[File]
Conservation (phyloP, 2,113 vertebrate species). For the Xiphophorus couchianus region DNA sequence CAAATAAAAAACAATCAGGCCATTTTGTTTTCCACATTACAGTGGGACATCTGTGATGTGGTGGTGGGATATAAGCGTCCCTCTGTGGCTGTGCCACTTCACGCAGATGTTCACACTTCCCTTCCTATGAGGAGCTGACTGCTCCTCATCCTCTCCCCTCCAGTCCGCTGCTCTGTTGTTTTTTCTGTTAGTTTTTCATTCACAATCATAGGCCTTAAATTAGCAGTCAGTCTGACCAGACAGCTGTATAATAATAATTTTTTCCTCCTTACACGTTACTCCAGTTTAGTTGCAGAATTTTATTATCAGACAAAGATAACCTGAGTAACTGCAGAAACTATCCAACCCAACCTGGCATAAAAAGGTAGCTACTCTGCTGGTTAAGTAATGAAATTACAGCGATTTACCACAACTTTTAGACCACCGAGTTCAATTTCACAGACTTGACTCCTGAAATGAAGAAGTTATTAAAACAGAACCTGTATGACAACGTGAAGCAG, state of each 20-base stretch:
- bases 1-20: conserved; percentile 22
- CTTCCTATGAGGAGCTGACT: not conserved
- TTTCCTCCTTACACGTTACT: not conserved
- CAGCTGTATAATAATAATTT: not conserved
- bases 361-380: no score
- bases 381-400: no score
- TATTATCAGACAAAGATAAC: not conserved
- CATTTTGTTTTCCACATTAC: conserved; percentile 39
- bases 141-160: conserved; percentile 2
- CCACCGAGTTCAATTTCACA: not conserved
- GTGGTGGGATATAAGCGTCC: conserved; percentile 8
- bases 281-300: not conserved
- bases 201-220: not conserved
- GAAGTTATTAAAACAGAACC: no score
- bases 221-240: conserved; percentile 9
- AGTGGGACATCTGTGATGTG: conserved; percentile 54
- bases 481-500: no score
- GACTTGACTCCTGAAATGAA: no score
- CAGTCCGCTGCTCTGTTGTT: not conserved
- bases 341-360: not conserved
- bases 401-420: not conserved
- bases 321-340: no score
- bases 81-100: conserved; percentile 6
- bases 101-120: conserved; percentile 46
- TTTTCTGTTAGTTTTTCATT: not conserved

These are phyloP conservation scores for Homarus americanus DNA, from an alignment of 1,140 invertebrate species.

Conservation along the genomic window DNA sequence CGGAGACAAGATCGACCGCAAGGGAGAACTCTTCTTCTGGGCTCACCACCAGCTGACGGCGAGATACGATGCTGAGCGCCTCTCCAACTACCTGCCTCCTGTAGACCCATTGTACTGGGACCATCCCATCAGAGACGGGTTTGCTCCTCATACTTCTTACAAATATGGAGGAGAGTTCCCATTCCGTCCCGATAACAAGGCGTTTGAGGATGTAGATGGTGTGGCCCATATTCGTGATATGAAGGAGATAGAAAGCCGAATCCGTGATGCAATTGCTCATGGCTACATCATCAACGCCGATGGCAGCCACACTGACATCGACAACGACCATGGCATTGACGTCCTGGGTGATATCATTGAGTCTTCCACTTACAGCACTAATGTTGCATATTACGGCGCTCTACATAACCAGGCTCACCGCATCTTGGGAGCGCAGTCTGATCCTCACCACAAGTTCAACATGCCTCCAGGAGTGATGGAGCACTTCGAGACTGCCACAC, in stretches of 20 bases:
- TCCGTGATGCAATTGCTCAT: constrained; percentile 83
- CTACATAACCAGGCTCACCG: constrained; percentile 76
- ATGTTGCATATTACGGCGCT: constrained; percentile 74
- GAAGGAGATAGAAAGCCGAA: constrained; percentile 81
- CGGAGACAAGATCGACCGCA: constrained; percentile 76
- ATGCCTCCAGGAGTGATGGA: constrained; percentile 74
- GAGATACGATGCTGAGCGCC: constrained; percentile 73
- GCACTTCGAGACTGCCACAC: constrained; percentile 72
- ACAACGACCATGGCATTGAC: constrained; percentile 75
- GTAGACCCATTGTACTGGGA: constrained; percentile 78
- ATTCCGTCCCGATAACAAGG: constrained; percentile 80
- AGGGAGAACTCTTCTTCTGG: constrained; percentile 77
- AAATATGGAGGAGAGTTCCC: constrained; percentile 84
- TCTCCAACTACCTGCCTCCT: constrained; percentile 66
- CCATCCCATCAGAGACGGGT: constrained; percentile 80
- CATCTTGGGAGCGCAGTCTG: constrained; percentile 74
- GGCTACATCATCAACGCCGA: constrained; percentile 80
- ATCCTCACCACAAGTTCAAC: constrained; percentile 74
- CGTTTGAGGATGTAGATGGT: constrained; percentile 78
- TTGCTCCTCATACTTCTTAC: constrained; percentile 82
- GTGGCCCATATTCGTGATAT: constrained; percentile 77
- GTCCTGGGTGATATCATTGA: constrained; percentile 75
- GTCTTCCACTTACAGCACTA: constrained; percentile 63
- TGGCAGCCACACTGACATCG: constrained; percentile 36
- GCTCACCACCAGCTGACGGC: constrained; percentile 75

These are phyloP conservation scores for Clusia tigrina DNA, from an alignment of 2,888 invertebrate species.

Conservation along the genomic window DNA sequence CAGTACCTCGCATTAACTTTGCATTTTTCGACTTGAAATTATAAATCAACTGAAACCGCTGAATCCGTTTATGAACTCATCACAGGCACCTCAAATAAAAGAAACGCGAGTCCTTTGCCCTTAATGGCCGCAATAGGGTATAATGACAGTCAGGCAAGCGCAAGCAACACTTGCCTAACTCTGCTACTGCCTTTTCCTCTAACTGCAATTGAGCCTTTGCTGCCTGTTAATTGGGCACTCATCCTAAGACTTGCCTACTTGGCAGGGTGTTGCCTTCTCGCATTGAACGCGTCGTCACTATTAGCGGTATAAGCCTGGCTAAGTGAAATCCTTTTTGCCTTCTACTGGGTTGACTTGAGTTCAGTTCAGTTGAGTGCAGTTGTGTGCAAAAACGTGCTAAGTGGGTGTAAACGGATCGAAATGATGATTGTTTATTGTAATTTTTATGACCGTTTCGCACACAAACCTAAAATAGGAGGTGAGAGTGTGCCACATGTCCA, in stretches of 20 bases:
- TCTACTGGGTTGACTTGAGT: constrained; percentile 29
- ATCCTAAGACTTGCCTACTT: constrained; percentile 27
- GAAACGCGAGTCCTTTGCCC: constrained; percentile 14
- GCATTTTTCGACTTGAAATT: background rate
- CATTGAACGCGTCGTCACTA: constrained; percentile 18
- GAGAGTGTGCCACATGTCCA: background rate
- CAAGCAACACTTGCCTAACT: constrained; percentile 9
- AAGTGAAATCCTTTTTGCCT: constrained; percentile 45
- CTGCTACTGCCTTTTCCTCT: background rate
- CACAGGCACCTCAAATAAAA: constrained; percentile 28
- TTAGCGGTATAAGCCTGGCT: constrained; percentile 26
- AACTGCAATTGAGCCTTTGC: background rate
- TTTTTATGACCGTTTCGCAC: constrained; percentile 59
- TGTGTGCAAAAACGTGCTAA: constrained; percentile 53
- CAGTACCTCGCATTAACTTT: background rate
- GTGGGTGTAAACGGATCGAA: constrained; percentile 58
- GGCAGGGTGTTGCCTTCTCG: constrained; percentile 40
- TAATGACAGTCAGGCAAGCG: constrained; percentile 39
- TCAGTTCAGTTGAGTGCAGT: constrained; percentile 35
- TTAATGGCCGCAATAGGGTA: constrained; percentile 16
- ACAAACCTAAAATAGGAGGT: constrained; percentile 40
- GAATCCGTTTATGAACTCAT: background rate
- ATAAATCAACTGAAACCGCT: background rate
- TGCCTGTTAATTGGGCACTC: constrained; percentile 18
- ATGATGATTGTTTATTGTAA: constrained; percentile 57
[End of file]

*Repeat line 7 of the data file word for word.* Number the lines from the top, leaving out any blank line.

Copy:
- bases 381-400: no score